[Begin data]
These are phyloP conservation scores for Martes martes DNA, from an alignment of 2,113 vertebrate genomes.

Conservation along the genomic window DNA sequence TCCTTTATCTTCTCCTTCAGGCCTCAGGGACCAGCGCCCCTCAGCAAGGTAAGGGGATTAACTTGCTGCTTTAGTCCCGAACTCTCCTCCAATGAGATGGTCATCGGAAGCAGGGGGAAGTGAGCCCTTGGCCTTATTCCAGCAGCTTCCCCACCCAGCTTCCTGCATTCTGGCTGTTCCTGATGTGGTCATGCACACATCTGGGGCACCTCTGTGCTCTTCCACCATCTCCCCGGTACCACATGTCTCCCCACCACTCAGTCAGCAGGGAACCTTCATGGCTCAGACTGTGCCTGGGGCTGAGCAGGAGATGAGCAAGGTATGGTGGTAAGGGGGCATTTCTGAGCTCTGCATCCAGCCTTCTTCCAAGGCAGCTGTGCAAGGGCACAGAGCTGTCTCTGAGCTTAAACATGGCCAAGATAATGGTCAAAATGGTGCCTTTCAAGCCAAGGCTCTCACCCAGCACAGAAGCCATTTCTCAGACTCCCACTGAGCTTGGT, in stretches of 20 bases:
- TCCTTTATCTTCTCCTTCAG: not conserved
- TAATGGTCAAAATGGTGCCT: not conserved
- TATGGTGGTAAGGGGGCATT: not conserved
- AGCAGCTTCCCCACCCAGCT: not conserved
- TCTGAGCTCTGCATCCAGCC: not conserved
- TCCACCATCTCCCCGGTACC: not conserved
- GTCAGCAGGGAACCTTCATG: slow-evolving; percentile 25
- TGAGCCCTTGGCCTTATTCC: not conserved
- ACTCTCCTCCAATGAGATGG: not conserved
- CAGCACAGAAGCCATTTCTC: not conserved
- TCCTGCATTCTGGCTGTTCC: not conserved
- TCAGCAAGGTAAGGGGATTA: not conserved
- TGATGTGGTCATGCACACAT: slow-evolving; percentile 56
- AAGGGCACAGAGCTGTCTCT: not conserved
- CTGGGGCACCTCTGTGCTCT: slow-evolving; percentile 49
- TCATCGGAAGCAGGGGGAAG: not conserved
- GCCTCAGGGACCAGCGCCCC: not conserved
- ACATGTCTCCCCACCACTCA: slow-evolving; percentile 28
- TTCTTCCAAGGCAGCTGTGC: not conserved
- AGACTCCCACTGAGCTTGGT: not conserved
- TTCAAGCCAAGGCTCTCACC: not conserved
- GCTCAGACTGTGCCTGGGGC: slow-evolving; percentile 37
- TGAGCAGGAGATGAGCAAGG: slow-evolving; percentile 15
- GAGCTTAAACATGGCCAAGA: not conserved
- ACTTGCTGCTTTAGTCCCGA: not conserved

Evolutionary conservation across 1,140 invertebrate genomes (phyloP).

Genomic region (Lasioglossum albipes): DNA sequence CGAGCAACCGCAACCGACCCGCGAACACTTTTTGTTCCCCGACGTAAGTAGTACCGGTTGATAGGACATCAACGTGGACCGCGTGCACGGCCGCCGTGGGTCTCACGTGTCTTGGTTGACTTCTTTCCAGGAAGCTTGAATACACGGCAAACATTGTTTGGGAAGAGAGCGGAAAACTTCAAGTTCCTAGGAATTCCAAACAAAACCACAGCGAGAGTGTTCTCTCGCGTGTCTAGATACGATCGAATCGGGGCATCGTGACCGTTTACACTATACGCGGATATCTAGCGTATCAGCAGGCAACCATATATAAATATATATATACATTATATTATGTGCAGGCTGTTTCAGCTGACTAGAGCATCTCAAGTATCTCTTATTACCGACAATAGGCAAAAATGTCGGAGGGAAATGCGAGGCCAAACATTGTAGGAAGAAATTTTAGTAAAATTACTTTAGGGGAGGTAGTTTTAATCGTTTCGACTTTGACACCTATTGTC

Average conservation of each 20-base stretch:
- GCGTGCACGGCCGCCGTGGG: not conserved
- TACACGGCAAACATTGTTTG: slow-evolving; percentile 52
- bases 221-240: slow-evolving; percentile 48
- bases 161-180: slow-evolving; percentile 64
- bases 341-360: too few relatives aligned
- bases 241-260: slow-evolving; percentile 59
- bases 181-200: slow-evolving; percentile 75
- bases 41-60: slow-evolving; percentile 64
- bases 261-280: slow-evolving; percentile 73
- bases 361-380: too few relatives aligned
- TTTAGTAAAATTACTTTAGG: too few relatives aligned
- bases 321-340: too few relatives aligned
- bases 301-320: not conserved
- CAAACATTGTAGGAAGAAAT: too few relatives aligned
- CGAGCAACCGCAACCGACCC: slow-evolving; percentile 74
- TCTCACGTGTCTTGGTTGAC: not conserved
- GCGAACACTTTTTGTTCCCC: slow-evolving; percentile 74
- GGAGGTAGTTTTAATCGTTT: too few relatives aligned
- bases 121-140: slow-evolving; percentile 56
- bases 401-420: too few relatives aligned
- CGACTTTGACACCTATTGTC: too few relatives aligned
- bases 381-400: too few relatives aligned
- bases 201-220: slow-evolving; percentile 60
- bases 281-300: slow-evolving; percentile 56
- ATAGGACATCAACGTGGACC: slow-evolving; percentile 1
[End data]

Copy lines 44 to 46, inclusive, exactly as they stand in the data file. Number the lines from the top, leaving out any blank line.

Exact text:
- CAAACATTGTAGGAAGAAAT: too few relatives aligned
- CGAGCAACCGCAACCGACCC: slow-evolving; percentile 74
- TCTCACGTGTCTTGGTTGAC: not conserved